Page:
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Data integrity key to business success
As more organizations and individuals become increasingly familiar with sophisticated technologies such as generative AI (genAI), every industry will need to develop a robust data integrity strategy. We talk to experts at Precisely (www.precisely.com) for their views on how businesses can achieve and maintain trusted data capable of delivering more dependable results for the confident data-driven decisions needed by agile businesses if they are to meet their risk management and compliance needs.
“While artificial intelligence (AI) is everywhere these days, the truth is, very few organizations have AI-ready data in place to power successful business outcomes. In 2024, we expect organizations to continue implementing traditional AI to increase efficiency in both the back and front office, while exploring how genAI can create new capabilities, products, and services. In the process, businesses will increasingly realize that data is central to their AI success and will seek to integrate all their relevant and critical on-prem and cloud data into the datasets used to train their AI models – including complex data residing on mainframes – to minimize bias and improve the accuracy of their AI outcomes,” explains Tendü Yoğurtçu, PhD, Chief Technology Officer.
“Ensuring that data meets rigorous quality metrics related to validity, accuracy, completeness, standardization, and more is just the first step for businesses looking to increase trust in the quality of the data used by their AI systems. Organizations will need AI governance to reduce risks, make sure AI is used in an ethical and responsible way and build trust among stakeholders. AI and data governance frameworks will be critical for organizations to ensure AI initiatives have the best possible outcomes while minimizing risk.”
Adding to the mix is Environmental, Social and Governance (ESG). In 2024, ESG data management and reporting strategy takes on a whole new meaning with the application of the European Union’s Corporate Sustainability Reporting Directive (CSRD), which started on 1st January. “To meet mandatory formats of ESG disclosure and reporting standards, businesses will need to implement robust data integrity strategies to ensure the accuracy, consistency, and context of their data. Without this in place, many organizations face challenges with data that lives in silos, is incomplete, unstandardised, or lacks the detail required to make it fit for purpose. This is not sufficient for the thorough level of insights required to make strategic decisions,” says Pat McCarthy, Chief Revenue Officer.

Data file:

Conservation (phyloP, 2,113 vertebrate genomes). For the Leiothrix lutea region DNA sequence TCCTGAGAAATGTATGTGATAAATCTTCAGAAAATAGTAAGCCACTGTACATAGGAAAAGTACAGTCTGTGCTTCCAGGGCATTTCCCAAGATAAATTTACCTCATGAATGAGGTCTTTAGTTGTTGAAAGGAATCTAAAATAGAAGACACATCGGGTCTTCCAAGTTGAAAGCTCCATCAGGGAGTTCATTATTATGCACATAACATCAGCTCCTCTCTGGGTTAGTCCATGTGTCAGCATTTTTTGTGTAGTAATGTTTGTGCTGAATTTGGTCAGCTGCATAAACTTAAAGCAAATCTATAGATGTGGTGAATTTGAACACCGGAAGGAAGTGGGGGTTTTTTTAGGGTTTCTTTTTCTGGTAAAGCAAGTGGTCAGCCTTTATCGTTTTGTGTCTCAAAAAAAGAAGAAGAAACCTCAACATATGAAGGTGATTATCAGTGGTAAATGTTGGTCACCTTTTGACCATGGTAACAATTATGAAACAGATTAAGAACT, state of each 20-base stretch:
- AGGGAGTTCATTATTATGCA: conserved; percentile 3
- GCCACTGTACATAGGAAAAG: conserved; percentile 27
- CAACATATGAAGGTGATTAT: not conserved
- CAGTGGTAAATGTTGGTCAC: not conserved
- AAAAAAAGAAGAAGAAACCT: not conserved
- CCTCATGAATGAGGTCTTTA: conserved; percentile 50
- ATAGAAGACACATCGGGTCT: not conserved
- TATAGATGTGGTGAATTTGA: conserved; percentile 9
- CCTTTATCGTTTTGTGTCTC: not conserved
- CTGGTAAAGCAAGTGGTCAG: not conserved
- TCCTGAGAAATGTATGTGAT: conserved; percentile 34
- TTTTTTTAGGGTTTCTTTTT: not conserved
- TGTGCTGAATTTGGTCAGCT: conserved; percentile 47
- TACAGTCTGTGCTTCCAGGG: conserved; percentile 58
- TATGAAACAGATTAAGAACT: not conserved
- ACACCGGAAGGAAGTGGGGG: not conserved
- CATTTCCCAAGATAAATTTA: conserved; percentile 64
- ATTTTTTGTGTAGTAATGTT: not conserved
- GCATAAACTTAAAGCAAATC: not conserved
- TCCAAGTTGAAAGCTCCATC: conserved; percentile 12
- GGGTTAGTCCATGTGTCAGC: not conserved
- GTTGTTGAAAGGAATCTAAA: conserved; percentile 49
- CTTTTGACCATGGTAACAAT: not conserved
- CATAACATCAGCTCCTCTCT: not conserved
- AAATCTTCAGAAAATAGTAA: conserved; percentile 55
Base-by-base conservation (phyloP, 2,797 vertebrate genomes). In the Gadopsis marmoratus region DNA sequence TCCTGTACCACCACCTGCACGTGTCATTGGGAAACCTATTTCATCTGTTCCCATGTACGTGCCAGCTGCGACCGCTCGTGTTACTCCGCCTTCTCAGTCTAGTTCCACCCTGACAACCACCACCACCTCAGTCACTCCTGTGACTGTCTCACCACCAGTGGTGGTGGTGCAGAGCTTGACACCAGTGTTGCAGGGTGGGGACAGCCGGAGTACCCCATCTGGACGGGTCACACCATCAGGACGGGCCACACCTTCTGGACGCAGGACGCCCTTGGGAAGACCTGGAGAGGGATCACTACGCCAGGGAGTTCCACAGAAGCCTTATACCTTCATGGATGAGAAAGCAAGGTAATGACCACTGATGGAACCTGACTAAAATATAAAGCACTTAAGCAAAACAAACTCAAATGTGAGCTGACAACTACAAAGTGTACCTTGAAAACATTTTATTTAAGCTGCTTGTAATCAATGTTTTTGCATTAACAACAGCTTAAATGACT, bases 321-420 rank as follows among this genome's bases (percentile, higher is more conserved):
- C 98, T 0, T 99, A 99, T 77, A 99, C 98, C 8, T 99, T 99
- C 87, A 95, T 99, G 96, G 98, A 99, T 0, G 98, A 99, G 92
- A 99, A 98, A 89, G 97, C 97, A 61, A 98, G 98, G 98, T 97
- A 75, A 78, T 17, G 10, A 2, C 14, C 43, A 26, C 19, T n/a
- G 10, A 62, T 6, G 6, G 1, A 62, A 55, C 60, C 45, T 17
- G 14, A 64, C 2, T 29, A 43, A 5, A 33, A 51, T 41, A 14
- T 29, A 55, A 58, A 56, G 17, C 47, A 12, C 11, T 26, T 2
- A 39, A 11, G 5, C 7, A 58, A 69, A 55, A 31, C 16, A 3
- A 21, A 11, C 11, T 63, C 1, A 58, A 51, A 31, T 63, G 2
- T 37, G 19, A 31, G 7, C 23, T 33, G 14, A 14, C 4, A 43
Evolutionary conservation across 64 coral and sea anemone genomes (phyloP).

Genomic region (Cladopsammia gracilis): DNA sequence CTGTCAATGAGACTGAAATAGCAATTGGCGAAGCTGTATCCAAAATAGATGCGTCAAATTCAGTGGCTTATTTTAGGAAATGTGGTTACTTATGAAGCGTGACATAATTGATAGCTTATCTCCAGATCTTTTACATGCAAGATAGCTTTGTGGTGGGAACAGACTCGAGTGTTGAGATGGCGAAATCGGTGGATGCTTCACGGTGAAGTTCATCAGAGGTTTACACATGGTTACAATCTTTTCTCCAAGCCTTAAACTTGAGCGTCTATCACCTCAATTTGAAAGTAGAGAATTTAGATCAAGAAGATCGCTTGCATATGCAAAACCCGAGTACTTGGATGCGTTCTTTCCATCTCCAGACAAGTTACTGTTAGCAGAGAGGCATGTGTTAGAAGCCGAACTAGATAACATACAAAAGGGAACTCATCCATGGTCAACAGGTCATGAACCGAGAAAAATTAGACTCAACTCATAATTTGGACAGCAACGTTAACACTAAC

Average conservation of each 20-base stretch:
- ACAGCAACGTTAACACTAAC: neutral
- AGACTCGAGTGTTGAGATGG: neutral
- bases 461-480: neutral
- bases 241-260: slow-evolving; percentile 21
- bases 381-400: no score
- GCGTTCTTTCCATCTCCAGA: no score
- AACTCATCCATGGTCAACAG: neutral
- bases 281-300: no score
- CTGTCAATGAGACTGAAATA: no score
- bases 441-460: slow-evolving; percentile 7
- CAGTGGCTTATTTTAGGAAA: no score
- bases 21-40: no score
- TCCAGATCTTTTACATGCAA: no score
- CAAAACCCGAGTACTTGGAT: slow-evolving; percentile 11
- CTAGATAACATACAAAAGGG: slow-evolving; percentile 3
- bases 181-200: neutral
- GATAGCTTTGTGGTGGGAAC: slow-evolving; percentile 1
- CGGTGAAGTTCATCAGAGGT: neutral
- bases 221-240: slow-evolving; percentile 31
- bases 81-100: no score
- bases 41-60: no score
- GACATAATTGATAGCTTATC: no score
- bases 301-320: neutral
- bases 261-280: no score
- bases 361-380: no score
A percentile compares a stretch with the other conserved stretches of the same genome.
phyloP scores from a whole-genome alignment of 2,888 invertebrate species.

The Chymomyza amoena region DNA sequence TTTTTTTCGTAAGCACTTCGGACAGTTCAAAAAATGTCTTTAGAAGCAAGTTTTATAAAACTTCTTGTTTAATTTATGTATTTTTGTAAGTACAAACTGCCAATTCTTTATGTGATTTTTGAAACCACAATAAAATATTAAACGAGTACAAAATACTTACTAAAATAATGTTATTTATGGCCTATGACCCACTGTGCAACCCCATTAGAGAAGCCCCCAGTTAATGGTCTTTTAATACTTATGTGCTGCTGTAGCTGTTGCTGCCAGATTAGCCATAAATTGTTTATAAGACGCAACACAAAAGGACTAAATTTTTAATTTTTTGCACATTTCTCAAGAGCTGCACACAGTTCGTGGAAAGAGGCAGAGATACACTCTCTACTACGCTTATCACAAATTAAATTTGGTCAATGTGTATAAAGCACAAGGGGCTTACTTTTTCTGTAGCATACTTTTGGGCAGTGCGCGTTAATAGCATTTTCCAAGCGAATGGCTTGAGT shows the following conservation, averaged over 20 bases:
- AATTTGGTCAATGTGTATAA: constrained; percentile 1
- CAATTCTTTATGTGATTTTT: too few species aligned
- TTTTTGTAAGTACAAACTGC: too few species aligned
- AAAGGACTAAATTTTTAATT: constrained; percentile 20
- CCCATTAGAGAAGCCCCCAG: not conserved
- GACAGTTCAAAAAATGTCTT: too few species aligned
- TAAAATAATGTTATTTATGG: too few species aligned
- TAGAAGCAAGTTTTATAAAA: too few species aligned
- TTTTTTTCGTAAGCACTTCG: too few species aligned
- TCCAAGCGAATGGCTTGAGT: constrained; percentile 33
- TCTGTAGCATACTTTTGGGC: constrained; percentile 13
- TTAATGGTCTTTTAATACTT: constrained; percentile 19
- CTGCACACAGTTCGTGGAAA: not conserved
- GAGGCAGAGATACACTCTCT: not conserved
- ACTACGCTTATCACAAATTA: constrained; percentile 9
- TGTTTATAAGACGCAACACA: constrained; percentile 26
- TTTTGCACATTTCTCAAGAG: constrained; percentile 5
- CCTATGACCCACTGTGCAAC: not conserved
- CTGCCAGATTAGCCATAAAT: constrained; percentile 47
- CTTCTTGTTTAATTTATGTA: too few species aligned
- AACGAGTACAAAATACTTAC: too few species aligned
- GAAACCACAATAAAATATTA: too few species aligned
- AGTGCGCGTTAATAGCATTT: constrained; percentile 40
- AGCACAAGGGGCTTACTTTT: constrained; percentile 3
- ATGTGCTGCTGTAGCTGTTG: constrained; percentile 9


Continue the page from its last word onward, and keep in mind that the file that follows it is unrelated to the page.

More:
“More than ever before, companies require trustworthy data to make confident decisions, set goals, and track the progress of sustainability initiatives. If companies aren’t already investing in the integrity of their data, they are already behind the curve and any new ESG regulations introduced will only continue to widen that gap.”
“In 2024, we’ll see companies under even more pressure to deliver advanced analytics, explore new uses for AI, and keep up with customer demands for up-to-the-minute insights,” says Eric Yau, Chief Operating Officer. “In response, organizations will need to move further into their hybrid and multi-cloud journeys – breaking down data silos and ensuring access to trusted data in as close to real-time as possible. As companies continue to see the combined power of mainframe and cloud environments, they will focus on which workloads and applications are best suited for the cloud and which should remain on-premises. Ultimately, hybrid cloud success will rely on a robust data integrity strategy, allowing organizations to access valuable data from modern and legacy systems, proactively detect issues, deliver the highest-quality data, uncover previously hidden relationships, and enrich data with added context.”
“Although companies have been creating more valuable data with data enrichment and geo addressing for some time, we can expect this to accelerate in 2024 as companies prioritize solutions that help them to build the consistency and accuracy of their data as well as enriching it for additional context,” adds Dan Adams, Senior Vice President – Data Strategy & Operations. “AI will be a key driver for this, as enhancing data with additional trusted geolocation information increases the certainty of an AI model’s outputs to automate decisions and increase the speed of gaining insights. Companies looking to unlock the full potential of AI models in 2024 will increasingly invest in understanding data lineage as an essential element of their data integrity strategy.”
As enterprises investigate how AI can benefit their organizations, using governed and verified data sets will bring confidence to the decisions and outcomes that are generated by AI. “Internal data marketplaces are based on data sets managed by a product owner that is governed and verified,” says Emily Washington, Senior Vice President – Product Management. “This ownership of data provides a data product that can be used with confidence because it has been organised as a singular asset or product with a purpose. It considers any local influences on the data and can be easily tailored to fit any business need by bringing together concepts of data governance and the distributed nature of data mesh into one data product.”
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